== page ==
The study was conducted at the National Institute of Mental Health and Neurosciences (NIMHANS) and St. John's Medical College and Hospital (SJMCH), India. Forty-six consecutive idiopathic PD patients, 50 years and above (mean age: 65.5±9.4 years; mean duration of illness: 4.3±3.5 years), diagnosed according to UKPDS brain bank criteria, [11] were recruited from Neurology clinics of NIMHANS. The mean age of onset of symptoms was 61.2 years. The control group consisted of age- and sex-matched consecutive patients selected from general Medical clinic of SJMCH with various chronic medical illnesses such as diabetes mellitus, hypertension, bronchial asthma, ischemic heart disease, etc. Patients of either group having history of cerebrovascular disease, head injury, demyelinating illnesses, severe visual or auditory impairment, substance dependence other than nicotine, psychiatric illnesses such as bipolar affective disorder, recurrent depressive disorder, schizophrenia, and other psychosis were excluded. The PD patients as well as the controls were comparable in terms of recruitment region and socioeconomic status and all subjects were from outpatient clinics and did not need hospital admission at the time of interview. All subjects were screened for cognitive dysfunction using the Hindi Adaptation of the Mini Mental Status Examination (HMSE). [12] Hindi is the local vernacular in India. Any subject of either group scoring <21 (for literates) or <19 (for illiterates) was excluded from the study.

The study was approved by the Institute's Ethics committees at both the centers. Written informed consent was taken from every subject.

Assessment tools

Patients with PD were evaluated by sections I-III of the Unified Parkinson's Disease Rating Scale (UPDRS). The staging of disease was done using Hoehn and Yahr Scale. [13] For all subjects, assessments included (a) depression by Beck Depression Inventory (BDI), [14] a self-assessment tool and Montgomery Asberg Depression Rating Scale (MADRS), [15] (b) disability by the World Health Organization Disability Assessment Schedule (WHODAS II), [16] and (c) quality of life by the World Health Organization Quality of Life Scale - Brief Version (WHOQOL-Bref). [17] On BDI, a total score of 14-19 was considered mild depression, 20-28 moderate depression, and 29-63 as severe depression. On MADRS, a total score of 14 and above was considered depressed. A 36-item interviewer administered WHODAS II version was used for complete assessment of disability and it provided a profile of functioning across six activity domains, as well as a general disability score. The ratings are made on a scale of 1-5 (1 = absent, 2 = mild, 3 = moderate, 4 = severe, and 5 = extreme). The period of evaluation was over the past 30 days. WHOQOL-Bref Field version was a 26-item self-administered questionnaire, scale which emphasizes the subjective responses of patients rather than their objective life conditions with assessment made over the preceding 2 weeks. It covered four domains which were derived via a polytomous scoring algorithm which was adjusted for relative order of the items and converted onto a 0-100 scale.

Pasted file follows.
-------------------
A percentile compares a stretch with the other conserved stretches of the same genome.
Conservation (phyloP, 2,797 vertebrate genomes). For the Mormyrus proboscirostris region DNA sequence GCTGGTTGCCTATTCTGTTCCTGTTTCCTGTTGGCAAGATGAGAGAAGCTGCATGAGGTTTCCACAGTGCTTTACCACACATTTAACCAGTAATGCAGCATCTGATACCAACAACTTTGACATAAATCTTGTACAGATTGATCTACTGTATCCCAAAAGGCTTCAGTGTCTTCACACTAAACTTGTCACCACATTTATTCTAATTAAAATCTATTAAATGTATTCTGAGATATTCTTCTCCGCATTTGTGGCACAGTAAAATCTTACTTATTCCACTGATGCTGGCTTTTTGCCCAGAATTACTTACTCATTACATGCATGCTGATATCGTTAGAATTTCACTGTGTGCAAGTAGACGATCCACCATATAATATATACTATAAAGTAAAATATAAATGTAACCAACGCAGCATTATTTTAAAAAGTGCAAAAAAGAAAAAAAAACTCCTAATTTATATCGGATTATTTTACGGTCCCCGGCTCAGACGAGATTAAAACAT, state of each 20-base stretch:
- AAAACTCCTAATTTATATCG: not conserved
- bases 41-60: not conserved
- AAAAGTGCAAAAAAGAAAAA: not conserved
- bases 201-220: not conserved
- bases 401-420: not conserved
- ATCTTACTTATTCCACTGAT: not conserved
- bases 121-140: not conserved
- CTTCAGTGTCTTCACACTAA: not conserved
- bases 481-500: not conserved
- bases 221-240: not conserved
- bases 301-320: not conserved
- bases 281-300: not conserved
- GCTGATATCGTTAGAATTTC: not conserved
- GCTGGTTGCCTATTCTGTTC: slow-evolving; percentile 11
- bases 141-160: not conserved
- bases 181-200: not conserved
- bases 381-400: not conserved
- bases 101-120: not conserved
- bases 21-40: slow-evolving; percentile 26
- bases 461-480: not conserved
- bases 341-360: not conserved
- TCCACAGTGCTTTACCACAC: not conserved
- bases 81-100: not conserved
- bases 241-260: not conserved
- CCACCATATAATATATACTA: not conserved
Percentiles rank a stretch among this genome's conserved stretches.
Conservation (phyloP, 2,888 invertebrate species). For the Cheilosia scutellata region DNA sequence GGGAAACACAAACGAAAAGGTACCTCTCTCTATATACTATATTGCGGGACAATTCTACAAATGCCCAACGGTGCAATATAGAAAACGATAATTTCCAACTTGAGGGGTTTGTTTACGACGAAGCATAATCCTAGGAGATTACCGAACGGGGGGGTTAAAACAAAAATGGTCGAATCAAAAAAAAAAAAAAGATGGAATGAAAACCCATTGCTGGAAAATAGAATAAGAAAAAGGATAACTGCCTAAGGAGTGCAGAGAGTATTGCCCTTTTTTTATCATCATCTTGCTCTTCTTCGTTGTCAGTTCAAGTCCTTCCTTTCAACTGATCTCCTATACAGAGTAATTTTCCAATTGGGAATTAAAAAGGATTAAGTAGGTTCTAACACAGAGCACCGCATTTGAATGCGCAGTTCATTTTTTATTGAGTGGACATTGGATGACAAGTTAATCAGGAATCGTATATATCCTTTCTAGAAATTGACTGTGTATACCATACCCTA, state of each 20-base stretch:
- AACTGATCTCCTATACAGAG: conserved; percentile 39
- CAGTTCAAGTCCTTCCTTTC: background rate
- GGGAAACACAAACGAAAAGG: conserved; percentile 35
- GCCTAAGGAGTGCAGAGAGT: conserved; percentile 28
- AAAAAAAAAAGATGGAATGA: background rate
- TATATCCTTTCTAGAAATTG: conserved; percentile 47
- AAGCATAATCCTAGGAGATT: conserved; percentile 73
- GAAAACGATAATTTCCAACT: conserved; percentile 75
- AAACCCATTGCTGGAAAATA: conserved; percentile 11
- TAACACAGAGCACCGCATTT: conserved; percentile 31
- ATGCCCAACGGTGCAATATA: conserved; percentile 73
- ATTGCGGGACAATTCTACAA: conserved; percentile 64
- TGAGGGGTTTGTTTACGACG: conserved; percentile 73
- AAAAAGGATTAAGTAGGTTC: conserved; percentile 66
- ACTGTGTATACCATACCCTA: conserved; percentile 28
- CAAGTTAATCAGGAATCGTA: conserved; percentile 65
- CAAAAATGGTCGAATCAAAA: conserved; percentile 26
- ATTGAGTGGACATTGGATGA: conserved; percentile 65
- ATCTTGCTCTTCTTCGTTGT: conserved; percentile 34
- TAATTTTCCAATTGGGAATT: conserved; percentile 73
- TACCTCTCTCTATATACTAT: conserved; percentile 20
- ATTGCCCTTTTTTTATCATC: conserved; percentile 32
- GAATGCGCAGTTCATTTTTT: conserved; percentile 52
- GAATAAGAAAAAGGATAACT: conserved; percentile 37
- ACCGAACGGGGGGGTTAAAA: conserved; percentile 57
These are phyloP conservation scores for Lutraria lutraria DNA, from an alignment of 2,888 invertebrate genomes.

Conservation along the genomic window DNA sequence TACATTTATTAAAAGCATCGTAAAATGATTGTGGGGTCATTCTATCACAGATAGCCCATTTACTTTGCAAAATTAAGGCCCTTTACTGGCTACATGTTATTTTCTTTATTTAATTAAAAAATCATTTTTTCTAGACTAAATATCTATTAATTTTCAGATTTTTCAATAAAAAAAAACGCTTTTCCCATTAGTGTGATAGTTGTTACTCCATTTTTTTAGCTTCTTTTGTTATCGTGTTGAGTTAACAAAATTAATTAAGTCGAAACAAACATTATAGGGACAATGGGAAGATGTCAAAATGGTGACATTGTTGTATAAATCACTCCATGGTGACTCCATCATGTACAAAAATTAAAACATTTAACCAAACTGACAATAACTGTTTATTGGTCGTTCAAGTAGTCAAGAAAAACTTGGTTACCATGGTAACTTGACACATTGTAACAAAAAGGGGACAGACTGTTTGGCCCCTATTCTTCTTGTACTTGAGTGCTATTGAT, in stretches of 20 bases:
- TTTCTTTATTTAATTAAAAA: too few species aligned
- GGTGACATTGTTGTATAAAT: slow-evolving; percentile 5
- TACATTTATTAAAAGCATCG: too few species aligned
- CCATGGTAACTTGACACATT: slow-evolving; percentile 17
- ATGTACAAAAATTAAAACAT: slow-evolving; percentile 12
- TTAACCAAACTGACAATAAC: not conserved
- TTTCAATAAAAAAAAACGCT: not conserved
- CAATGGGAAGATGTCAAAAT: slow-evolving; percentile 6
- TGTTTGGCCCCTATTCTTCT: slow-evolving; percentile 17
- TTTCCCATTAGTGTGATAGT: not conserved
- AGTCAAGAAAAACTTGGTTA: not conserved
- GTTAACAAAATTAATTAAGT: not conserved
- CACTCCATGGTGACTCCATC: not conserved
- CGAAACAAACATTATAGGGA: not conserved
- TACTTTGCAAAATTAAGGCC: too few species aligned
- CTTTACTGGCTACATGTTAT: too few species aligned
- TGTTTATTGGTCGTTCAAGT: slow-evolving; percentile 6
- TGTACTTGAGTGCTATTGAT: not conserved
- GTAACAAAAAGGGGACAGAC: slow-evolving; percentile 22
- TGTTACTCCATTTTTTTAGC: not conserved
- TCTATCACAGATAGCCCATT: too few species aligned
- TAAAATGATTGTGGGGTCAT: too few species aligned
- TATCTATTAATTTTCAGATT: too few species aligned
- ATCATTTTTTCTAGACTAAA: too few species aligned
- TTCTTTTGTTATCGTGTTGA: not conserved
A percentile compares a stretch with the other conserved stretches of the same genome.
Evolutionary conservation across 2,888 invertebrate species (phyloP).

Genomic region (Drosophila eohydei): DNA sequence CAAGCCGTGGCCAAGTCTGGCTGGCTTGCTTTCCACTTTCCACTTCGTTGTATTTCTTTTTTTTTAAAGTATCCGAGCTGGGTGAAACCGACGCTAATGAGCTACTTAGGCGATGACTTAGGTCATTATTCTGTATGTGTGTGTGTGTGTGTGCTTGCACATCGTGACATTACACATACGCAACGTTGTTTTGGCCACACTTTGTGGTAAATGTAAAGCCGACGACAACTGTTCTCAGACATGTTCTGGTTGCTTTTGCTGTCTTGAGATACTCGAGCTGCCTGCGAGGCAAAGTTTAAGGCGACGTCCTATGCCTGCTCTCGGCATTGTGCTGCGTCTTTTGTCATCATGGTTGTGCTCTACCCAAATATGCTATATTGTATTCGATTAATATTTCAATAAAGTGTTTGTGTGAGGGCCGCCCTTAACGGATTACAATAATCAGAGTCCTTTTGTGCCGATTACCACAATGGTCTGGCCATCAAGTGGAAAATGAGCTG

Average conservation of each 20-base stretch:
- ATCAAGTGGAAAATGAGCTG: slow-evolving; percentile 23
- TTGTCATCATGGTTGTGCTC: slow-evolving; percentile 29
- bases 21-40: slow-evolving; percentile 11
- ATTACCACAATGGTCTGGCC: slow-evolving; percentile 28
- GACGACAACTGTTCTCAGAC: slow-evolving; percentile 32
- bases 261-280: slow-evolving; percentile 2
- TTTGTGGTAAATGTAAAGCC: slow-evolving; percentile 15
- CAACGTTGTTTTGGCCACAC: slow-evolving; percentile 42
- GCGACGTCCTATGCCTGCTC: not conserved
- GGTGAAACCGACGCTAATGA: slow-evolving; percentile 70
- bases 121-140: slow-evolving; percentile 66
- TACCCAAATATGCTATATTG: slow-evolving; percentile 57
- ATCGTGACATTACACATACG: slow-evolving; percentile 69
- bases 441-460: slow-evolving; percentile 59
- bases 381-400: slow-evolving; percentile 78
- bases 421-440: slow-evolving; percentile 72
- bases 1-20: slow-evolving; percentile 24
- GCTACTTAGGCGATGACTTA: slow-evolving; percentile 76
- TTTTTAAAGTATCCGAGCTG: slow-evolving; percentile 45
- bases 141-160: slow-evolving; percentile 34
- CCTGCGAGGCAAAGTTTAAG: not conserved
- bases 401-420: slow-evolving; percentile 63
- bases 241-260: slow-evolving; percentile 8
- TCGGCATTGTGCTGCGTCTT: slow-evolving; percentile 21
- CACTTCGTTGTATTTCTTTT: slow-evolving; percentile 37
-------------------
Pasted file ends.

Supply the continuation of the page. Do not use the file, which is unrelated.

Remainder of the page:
Statistical analyses

SPSS Version 13.0 was used for analysis which included descriptive tests, independent t test, chi-square test, Fisher's exact test, and Pearson's correlation coefficient.

 Results



Forty-six patients with PD and 30 controls with various chronic diseases (33.3% diabetes mellitus, 30% hypertension, 10% ischemic heart disease, 6.7% diabetes and hypertension, and 3.3% each of bronchial asthma, hypothyroidism, osteoarthritis, cervical spondylosis, pulmonary tuberculosis, and diabetes with ischemic heart disease) were evaluated in the study. The two groups were comparable for age, gender, education, socioeconomic status, and cognitive functions as measured by HMSE. [Table 1] describes the general characteristics of these two study groups.{Table 1}

The mean duration of illness of PD patients was 4.3±3.5 years. Majority of patients were in H & Y Stage-1 (23.9%) and Stage 2 (32.6%) and the rest belonged to Stages 3 and 4 (21.7% each). The mean total UPDRS score was 47.1±24.7, and the mean component scores were 2.3±2.2 for Part-I, 13.2±7.2 for Part II, and 30.1±16.3 for Part III.

Prevalence and severity of depression

Assessment of depression by both BDI and MADRS indicated that the prevalence of depression was significantly higher in PD compared to controls. The prevalence of depression was 54.3% in PD and 23.3% in controls (P<0.01) on MADRS scale and 49.9% in PD and 23.4% in controls (P<0.05) on the BDI scale. On BDI scale, 41.3% of PD had severe depression and 4.3% each had mild and moderate depression, whereas, in controls, 16.7% had severe depression and 6.7% had moderate depression. The severity of depression in PD was greater than the control group of patients with chronic medical illnesses, evidenced both by BDI (P=0.007) and MADRS scales (P=0.004) [Table 2].{Table 2}

Disability and quality of life